Whitman earned a reputation as a practical joker in his years as an engineering student, but his friends also noted he made some morbid and chilling statements. In 1962, he remarked to a fellow student, "A person could stand off an army from atop of [the Main Building's clock tower] before they got him."[22]


Whitman and Leissner at their wedding in 1962

In February 1962, 20-year-old Whitman met Kathleen Frances Leissner, an education major three years his junior.[23] Leissner was Whitman's first serious girlfriend; he briefly dated actress Deanna Dunagan just prior to beginning his relationship with Leissner.[24] They courted for five months before announcing their engagement on July 19.[23]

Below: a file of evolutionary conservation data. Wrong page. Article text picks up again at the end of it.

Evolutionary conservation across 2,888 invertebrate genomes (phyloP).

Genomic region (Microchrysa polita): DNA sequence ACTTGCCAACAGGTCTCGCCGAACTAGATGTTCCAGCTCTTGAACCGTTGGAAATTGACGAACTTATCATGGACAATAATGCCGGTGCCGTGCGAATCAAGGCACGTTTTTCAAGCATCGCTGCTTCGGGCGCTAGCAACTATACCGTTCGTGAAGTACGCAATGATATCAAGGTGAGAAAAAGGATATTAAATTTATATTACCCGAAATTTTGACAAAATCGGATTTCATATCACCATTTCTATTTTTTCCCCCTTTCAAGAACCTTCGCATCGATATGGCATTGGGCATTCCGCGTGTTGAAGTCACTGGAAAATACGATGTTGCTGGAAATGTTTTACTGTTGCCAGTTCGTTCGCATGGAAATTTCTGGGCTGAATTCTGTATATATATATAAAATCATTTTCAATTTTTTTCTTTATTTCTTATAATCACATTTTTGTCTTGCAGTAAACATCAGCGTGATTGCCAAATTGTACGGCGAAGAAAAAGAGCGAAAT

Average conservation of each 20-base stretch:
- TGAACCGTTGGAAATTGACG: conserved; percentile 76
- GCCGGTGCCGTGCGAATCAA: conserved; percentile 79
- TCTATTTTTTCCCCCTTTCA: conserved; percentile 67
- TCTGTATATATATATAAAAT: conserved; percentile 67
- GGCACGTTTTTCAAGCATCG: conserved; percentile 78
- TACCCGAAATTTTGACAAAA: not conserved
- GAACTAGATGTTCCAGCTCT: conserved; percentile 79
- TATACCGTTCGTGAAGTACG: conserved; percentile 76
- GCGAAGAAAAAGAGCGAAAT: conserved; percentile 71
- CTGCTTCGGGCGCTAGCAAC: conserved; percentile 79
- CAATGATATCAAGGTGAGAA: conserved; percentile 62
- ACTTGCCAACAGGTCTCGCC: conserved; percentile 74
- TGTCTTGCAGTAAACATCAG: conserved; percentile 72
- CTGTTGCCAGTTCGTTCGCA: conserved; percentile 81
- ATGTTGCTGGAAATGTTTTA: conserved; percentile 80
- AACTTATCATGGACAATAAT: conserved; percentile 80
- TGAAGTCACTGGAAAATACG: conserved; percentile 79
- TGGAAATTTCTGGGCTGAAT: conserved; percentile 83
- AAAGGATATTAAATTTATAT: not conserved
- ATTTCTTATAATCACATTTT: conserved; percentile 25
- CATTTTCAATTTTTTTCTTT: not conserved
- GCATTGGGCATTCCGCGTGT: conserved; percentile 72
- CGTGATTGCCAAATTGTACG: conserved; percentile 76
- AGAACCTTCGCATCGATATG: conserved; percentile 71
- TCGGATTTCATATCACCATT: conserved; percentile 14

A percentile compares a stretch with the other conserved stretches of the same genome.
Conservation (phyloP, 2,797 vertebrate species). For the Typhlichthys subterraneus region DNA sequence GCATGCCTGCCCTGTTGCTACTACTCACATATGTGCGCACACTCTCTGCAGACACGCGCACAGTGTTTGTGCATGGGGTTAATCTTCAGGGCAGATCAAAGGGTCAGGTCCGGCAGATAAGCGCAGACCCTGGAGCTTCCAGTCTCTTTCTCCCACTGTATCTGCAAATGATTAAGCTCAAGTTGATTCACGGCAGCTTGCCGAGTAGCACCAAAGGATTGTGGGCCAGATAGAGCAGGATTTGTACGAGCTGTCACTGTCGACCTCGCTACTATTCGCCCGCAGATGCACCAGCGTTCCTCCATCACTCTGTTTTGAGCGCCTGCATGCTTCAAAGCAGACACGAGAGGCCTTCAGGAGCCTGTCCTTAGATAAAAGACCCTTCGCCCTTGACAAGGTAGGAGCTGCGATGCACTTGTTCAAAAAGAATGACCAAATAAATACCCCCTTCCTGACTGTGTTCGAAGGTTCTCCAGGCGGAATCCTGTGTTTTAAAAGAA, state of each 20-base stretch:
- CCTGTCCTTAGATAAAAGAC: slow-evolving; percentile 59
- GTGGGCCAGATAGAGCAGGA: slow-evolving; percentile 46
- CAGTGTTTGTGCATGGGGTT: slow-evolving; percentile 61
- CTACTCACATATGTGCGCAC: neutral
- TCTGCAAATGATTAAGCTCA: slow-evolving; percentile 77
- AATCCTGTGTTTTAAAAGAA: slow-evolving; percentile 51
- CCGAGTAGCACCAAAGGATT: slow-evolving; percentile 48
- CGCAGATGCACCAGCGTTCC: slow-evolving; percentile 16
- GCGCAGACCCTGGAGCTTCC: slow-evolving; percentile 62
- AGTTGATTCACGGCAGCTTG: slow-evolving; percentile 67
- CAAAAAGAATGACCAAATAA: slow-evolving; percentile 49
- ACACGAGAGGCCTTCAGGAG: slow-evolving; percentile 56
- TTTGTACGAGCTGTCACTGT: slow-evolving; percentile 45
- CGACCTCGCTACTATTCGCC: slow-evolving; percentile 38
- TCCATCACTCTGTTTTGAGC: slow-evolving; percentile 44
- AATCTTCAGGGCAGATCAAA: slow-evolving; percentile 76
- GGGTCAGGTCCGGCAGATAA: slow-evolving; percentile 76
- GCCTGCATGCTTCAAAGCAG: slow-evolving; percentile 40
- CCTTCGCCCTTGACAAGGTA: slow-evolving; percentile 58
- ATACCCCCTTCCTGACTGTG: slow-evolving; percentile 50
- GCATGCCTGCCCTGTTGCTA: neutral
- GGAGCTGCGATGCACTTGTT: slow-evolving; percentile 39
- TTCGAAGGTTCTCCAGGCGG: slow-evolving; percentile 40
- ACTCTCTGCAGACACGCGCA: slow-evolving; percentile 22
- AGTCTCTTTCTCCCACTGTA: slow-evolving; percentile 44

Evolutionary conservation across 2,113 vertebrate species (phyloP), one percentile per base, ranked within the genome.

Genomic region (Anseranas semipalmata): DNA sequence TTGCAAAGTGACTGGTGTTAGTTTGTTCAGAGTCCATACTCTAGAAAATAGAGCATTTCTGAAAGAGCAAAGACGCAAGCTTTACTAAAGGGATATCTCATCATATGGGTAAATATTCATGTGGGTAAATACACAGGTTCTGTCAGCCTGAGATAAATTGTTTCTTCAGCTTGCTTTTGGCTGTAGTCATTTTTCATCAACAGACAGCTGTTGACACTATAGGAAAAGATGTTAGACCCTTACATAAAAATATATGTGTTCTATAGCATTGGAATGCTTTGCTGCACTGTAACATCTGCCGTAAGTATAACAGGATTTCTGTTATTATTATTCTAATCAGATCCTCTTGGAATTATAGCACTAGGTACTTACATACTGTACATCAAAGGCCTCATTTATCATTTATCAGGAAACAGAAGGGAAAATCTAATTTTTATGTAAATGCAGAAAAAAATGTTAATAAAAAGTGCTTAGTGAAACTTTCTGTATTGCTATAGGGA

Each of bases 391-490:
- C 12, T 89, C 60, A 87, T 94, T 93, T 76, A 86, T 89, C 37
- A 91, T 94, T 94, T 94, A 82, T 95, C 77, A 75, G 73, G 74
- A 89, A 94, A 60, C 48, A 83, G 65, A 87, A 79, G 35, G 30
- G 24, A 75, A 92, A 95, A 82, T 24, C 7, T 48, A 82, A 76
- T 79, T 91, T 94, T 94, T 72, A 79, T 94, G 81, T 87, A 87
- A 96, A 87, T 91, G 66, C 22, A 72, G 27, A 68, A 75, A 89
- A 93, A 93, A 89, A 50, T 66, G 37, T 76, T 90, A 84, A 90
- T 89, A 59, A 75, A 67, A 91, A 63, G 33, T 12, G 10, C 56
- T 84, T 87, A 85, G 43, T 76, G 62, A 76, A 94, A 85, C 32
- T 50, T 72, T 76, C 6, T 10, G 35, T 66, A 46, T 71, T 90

On August 17, 1962, Whitman and Leissner were married in a Catholic ceremony held in Leissner's hometown of Needville, Texas.[25] The couple chose the 22nd wedding anniversary of Whitman's parents as the date for their wedding.[22] Whitman's family drove from Florida to attend the event, and his younger brother Patrick served as best man. Father Leduc, a Whitman family friend, presided over the ceremony. Leissner's family and friends approved of her choice of husband, describing Whitman as a "handsome young man" who was both intelligent and aspirational.[26]

Although Whitman's grades improved somewhat during his second and third semesters, the Marines considered them insufficient for continuation of his scholarship. He was ordered to active duty in February 1963[27] and went to Camp Lejeune in North Carolina, for the remainder of his five-year enlistment.[28]

Camp Lejeune[edit]

Whitman apparently resented his college studies being ended, although he was automatically promoted to the rank of Lance Corporal. At Camp Lejeune, he was hospitalized for four days[29] after single-handedly freeing another Marine by lifting a Jeep which had rolled over an embankment.[30]